If True thought that the deposition testimony satisfied the standard of Federal Rule of Civil Procedure 60(b)(2) -- "newly discovered evidence which by due diligence could not have been discovered in time to move for a new trial under Rule 59(b)" -- he could have sought relief under Rule 60(b), even after filing his notice of appeal. See 11 Wright, Miller & Mary K. Kane, Federal Practice and Procedure §2873 (1995). But he could not meet the Rule 60(b) standard, and he should not be allowed to use Federal Rule of Appellate Procedure 10(e)(3) to end-run it.
It would be particularly inappropriate for this Court to supplement the record with the excerpts True has selected from Longmire's deposition because the deposition is subject to a protective order entered by the Utah district court.(10) Thus while True's counsel attended the deposition (see Motion, Exh. G. at 2), counsel for the United States were not allowed to be present, and they may not even obtain a complete copy of the transcript without leave of that court. In these circumstances, neither this Court, the district court, nor the United States has any basis for assessing whether the selected portions of Longmire's deposition that True now relies on accurately reflect Longmire's entire testimony or, indeed, whether they are consistent with other evidence before the Utah district court.(11)
6. True's reply brief relies on materials that are not a part of the record in this case, and the deposition excerpts, in particular, should not be made part of this record. Accordingly, the Court should strike those portions of True's reply brief that rely on the deposition excerpts and on any other materials as to which his motion is denied. It should direct him promptly to refile that brief with all references to non-record materials removed (but with no other changes since the filing date has passed).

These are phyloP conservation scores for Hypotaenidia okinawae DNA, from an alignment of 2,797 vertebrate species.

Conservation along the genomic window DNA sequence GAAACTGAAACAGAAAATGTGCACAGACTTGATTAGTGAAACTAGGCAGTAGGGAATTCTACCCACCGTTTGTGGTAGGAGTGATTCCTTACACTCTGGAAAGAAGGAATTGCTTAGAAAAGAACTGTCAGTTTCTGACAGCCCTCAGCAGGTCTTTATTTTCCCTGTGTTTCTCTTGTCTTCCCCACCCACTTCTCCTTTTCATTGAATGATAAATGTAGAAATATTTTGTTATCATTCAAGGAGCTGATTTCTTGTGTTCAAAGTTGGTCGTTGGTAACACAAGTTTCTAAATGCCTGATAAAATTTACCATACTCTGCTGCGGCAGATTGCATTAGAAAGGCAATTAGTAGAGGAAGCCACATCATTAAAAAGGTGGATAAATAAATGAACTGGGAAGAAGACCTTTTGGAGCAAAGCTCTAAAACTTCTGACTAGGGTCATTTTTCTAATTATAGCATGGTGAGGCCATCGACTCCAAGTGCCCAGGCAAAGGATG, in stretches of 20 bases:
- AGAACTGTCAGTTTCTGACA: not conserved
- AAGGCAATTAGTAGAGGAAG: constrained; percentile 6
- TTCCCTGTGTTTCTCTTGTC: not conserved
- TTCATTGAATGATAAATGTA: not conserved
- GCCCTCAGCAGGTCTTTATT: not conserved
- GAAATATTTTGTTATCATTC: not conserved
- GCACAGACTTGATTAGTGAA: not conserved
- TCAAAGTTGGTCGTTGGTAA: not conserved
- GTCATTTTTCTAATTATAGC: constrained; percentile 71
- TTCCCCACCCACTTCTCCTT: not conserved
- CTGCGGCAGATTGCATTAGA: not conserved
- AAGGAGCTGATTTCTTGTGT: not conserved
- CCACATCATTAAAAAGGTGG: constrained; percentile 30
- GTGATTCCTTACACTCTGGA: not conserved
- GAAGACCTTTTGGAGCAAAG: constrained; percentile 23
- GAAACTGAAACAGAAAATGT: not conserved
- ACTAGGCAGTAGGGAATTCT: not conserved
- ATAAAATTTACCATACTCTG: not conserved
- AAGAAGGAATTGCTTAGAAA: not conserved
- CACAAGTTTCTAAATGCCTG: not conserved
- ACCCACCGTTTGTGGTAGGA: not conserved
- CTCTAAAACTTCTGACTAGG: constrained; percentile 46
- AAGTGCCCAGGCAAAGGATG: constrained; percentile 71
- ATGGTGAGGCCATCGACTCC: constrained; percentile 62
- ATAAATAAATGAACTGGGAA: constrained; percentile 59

This Court should deny True's Motion To Modify the Record at least as to
the deposition excerpts (Exhibit G). It also should strike all references in his
Reply Brief to non-record material.
May 10, 1999
1. Longmire, Caldwell and Bussey were employed by Atlas Powder Company, a competitor of True's employer, Austin Powder Company.
2. The United States files this Response now to comply with the time limit of Fed. R. App. P. 27(a)(3). The United States also will file a response to the district court motion, and may seek leave to file a supplemental response in this Court after the district court acts.
3. The briefing order entered by the Court on February 1, 1999, provided that the deferred joint appendix would be filed May 5, and the parties' final briefs, with Joint Appendix cites, on May 26.
4. The language and organization of Rule 10(e) were amended in December 1998, and Rule 10(e) was divided into three subparts. The changes were "to make the rule more easily understood [and were] stylistic only." Fed. R. App. P. 10(e) advisory committee note.